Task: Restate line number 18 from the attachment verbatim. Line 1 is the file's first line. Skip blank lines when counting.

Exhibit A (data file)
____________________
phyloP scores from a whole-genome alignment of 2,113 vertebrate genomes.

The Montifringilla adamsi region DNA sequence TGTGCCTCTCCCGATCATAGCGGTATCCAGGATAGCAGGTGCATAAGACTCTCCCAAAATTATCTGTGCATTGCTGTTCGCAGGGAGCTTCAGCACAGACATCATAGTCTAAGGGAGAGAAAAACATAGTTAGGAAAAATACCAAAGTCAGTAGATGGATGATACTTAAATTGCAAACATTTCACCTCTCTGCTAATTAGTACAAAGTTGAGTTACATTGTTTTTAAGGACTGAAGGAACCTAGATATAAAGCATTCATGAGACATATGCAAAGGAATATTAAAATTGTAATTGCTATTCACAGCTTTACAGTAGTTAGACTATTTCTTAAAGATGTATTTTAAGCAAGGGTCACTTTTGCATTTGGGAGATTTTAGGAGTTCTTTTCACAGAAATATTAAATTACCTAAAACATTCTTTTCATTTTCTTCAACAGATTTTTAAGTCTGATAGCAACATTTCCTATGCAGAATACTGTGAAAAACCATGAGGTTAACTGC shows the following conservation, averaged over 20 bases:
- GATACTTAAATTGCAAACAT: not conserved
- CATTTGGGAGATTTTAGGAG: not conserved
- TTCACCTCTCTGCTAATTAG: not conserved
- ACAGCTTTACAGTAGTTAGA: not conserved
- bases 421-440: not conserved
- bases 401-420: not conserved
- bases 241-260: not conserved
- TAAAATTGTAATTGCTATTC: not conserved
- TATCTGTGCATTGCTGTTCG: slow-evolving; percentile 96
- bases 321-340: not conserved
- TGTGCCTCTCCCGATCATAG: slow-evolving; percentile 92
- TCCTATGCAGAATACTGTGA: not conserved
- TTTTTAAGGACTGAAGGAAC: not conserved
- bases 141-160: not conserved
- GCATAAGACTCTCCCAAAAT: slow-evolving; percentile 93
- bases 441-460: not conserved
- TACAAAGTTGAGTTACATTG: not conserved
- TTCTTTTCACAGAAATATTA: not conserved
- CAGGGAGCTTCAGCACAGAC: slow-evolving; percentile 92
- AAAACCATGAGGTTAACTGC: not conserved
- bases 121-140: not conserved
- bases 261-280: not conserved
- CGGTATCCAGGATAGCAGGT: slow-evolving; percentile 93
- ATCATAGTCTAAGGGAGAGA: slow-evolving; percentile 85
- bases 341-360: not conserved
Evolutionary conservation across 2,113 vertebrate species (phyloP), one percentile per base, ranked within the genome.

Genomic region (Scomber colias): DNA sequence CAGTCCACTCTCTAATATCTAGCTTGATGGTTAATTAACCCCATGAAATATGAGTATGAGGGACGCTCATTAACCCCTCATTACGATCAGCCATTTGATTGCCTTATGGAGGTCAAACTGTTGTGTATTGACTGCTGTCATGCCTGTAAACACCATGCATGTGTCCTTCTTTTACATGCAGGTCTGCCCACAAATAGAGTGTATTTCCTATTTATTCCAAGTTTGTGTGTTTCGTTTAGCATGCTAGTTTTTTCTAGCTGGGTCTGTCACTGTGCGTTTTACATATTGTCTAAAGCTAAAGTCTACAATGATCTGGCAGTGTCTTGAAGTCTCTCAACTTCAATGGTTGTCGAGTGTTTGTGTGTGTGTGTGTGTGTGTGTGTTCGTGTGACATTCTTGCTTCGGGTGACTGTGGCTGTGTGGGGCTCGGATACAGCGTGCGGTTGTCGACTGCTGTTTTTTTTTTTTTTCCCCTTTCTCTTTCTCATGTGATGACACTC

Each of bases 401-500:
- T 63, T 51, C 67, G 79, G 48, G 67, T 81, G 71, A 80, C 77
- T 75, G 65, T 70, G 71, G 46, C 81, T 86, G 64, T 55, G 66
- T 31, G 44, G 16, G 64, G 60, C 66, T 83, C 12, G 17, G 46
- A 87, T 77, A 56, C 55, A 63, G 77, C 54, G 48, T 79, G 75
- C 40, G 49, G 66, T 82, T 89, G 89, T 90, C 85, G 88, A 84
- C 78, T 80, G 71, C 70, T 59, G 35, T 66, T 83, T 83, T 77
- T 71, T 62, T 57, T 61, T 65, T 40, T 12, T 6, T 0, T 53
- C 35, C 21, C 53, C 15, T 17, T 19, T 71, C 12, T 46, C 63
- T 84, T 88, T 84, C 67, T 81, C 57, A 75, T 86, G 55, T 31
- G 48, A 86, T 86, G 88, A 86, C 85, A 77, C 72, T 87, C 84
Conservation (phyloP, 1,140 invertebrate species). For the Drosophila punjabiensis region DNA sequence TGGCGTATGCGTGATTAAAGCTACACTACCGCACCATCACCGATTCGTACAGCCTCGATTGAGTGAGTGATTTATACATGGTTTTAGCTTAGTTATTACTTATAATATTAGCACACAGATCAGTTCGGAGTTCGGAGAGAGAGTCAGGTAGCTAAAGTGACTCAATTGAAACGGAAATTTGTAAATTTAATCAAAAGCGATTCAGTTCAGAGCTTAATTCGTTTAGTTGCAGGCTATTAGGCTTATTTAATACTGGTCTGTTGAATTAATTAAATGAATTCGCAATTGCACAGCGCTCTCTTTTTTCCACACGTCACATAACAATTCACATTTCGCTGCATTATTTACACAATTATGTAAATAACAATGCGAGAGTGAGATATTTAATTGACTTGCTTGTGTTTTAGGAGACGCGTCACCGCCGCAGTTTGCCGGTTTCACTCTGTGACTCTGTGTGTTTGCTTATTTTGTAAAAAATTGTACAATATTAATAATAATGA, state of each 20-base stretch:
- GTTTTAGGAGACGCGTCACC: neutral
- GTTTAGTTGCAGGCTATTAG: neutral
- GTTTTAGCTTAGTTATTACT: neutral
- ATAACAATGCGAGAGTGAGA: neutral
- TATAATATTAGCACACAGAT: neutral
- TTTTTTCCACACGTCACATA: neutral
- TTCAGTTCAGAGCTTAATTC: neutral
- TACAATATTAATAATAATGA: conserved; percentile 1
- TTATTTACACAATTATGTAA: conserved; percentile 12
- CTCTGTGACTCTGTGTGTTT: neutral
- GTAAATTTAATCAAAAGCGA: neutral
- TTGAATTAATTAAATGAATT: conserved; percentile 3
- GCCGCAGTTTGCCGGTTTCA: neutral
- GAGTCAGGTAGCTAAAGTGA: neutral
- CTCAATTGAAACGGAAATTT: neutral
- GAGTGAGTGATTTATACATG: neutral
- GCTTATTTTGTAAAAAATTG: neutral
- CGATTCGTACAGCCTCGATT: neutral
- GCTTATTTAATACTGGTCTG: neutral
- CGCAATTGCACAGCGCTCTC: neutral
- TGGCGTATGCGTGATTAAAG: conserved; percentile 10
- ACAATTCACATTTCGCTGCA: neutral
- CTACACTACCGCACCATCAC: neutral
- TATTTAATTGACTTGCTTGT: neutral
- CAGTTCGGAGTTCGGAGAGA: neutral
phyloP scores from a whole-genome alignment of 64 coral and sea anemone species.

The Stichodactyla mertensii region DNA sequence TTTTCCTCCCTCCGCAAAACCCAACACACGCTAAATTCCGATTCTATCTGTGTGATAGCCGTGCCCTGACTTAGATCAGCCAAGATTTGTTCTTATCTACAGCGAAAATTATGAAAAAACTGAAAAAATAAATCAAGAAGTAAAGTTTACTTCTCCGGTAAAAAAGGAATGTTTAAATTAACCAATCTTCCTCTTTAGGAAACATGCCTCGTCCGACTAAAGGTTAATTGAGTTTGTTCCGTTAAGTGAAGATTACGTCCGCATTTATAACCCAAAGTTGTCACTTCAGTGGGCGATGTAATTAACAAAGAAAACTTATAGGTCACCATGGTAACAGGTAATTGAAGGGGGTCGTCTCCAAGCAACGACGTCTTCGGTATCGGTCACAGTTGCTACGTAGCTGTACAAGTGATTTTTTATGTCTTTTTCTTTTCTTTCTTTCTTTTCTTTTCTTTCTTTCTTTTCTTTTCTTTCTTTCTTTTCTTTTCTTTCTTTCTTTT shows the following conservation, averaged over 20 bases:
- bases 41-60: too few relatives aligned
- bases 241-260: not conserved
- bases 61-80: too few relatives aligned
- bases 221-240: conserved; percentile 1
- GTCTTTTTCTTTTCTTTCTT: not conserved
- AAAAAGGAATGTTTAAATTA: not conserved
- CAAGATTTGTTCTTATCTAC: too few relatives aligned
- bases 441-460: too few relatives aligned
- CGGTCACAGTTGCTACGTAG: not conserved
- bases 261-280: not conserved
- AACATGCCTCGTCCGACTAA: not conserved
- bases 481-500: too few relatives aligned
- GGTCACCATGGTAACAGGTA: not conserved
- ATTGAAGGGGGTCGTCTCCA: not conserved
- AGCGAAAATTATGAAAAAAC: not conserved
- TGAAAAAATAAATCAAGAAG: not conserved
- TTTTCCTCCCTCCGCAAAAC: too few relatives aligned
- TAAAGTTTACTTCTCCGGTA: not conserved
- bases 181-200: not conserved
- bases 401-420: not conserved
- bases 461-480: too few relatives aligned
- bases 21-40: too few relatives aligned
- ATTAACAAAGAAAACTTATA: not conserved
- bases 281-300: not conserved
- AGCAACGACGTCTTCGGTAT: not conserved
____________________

- bases 441-460: not conserved